Hence, the milestone was fixed in the memory of Baumgartner as a matter of self-improvement, independent of the challenge itself. The first man able to break the sound barrier had to talk to Mike Gervais, his sports psychiatrist. “He told me that he was looking at the suit like it was my worst enemy. But it was what he felt. We worked for a long time to change the perspective and we finally got it”, he explains in the interview with Forbes about the process that led him to break the brand held until then by Joseph W. Kittinger. The US Air Force captain entered the aviation history books with a jump from a height of 31,300 meters.
That mission was not motivated by marketing or space exploration, but due to a war issue. Warplanes operated at that time at 13,000 meters. Pilots and crews were faced with the problem of how to escape from an aircraft flying in these horizons. There was a general opinion that it was better to deploy the parachute, but this operation, in the stratosphere, raised problems such as shock severe opening, extremely low temperatures and lack of oxygen.
From the age of 17
Five decades later, many of those concerns were on the mind of Baumgartner, who lived through the experience in three phases. The first was to assume that they were taking off, with the difficulty involved in raising a human being in a balloon like the one used in Space Jump. In the second stage, the Austrian wondered if he would be able to reach the height of the jump and then open the capsule door. His main fear was that he might freeze and thus the artifact would drop sharply.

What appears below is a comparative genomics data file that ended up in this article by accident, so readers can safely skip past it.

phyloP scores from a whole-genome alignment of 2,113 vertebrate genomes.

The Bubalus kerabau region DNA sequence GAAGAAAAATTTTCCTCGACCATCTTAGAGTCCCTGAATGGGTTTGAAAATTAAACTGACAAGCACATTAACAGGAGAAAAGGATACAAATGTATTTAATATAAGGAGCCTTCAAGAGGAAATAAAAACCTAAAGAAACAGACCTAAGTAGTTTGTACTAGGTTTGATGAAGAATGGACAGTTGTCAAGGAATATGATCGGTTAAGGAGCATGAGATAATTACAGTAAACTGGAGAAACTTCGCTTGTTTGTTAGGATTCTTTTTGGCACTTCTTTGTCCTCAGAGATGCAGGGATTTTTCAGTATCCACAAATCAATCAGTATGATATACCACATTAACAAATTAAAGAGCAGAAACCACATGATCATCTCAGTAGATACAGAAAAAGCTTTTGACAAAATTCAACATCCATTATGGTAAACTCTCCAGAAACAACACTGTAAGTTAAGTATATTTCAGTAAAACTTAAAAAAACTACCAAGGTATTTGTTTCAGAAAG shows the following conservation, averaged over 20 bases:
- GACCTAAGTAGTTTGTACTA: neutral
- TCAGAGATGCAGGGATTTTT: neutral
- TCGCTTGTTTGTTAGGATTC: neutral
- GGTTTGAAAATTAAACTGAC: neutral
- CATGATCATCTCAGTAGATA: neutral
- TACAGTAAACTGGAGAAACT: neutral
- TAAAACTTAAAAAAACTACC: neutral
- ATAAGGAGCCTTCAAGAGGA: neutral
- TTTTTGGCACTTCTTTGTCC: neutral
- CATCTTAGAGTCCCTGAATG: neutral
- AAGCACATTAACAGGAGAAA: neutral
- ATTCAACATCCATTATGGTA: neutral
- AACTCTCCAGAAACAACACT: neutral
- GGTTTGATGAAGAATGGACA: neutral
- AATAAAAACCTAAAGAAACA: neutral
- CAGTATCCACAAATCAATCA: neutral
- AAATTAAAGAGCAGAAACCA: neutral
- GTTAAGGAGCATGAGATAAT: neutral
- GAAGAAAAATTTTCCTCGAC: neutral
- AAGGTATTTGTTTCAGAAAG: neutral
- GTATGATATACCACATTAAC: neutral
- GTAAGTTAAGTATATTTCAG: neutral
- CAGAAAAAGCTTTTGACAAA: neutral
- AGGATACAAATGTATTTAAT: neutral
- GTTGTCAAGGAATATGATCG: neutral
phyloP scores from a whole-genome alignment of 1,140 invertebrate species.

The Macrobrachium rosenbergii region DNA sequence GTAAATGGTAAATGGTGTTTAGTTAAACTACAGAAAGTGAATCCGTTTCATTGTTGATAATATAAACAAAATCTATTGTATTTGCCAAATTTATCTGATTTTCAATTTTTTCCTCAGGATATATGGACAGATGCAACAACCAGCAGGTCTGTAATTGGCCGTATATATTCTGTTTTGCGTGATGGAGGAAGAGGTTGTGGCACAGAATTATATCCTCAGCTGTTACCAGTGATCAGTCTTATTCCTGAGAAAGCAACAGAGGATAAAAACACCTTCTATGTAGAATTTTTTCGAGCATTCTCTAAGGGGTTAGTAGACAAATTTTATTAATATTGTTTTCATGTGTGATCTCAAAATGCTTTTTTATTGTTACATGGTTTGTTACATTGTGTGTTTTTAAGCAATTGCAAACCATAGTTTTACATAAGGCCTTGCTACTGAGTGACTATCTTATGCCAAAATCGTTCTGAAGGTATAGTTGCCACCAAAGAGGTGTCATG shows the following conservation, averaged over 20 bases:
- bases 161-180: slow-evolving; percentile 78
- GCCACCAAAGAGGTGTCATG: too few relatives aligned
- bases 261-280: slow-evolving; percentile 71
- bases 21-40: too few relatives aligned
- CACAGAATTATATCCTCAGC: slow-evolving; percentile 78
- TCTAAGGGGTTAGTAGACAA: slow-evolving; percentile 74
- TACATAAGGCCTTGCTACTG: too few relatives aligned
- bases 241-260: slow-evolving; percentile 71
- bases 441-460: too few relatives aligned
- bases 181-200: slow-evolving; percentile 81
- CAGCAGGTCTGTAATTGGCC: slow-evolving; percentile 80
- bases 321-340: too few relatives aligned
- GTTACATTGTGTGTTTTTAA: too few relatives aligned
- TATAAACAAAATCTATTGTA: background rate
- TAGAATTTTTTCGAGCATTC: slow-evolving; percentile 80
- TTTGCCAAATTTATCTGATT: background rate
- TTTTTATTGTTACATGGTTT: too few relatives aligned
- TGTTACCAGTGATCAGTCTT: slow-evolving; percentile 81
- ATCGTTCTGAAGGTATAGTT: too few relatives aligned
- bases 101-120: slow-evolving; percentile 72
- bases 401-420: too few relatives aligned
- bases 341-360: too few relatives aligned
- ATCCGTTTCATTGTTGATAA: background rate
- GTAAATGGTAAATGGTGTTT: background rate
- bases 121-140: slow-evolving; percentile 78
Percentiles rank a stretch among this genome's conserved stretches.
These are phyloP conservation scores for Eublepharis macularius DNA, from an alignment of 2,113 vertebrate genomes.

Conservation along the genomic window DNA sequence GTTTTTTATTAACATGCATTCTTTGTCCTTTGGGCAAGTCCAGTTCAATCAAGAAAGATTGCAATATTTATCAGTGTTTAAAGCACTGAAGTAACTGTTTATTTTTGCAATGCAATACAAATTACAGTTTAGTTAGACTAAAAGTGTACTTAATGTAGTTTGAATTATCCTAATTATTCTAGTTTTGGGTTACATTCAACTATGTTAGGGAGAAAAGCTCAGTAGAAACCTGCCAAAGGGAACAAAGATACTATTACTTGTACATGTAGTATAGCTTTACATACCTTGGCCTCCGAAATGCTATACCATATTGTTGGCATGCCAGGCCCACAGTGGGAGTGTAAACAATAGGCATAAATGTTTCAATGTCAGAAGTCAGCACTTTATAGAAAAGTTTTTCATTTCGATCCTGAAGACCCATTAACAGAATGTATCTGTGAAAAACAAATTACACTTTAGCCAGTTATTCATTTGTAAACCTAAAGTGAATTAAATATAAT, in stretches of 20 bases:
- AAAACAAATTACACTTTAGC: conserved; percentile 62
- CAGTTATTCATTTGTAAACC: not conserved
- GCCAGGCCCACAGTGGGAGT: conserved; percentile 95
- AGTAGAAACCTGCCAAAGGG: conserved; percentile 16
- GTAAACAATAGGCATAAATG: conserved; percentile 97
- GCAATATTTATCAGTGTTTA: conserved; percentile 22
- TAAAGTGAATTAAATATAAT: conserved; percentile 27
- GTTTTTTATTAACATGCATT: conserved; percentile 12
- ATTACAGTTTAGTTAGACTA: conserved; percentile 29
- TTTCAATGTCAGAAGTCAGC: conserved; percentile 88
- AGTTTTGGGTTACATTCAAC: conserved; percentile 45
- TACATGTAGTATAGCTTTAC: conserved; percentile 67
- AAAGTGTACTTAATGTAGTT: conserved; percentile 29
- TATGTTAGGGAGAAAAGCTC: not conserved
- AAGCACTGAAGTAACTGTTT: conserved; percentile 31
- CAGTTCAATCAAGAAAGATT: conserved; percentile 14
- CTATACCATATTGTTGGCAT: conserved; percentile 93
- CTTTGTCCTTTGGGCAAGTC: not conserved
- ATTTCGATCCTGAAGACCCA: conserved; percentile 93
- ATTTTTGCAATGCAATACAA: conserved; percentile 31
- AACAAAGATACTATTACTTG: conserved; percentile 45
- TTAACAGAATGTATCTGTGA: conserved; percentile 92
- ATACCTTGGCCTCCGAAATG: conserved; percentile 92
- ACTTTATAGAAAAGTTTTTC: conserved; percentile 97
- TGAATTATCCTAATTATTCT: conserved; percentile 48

Already about to end, standing on the platform, he thought about staying there longer. Savoring a moment for which he had worked very hard and for years. Not just the ones on the mission, because he always considered that his training began when he was 17 years old. That was when he first jumped out of a plane. He had previously done two tests, the first at 21,000 meters and the second at 27,000, but always at speeds below the sound barrier.
As the project evolved, many scientists started calling Baumgartner and the Red Bull Stratos team crazy. They ensured that from the projected height the skydiver would begin to spin without control. “I’m glad to know how many were wrong,” says the jumper, in one of the few arrogant gestures attributed to him. Perhaps because these trials made a common front with his weaknesses on the side of mistrust.
modern moon landing
However, October 14, 2012 arrived and with it the destruction of the sound barrier for another human being. “I knew millions of people were watching me. What a feeling. I wanted to enjoy more from that height. I remembered how frustrating work had been at times. With endless meetings in which you entered with five problems to solve and left eight hours later with five more. I thought about all that.” Then, the leap into the void: “There you accelerate like a madman towards the unknown and simply submit to fate.” Thus, until landing as if it were a simple jump.
Today, Baumgartner’s life moves between heaven and solid ground. In 2014, participated with Audi in the 24 Hours of Nürburgring, one of the quintessential automobile tests. He has continued to BASE jump, an extreme sport that involves jumping from fixed objects using parachutes to descend, and now does stunts from helicopters at air shows. All this with 53 years, lived to the point of becoming, according to himself, a kind of Neil Armstrong who in 2012 completed a modern moon landing. “Not that it was something similar, but it did manage to impact other generations in the same way.”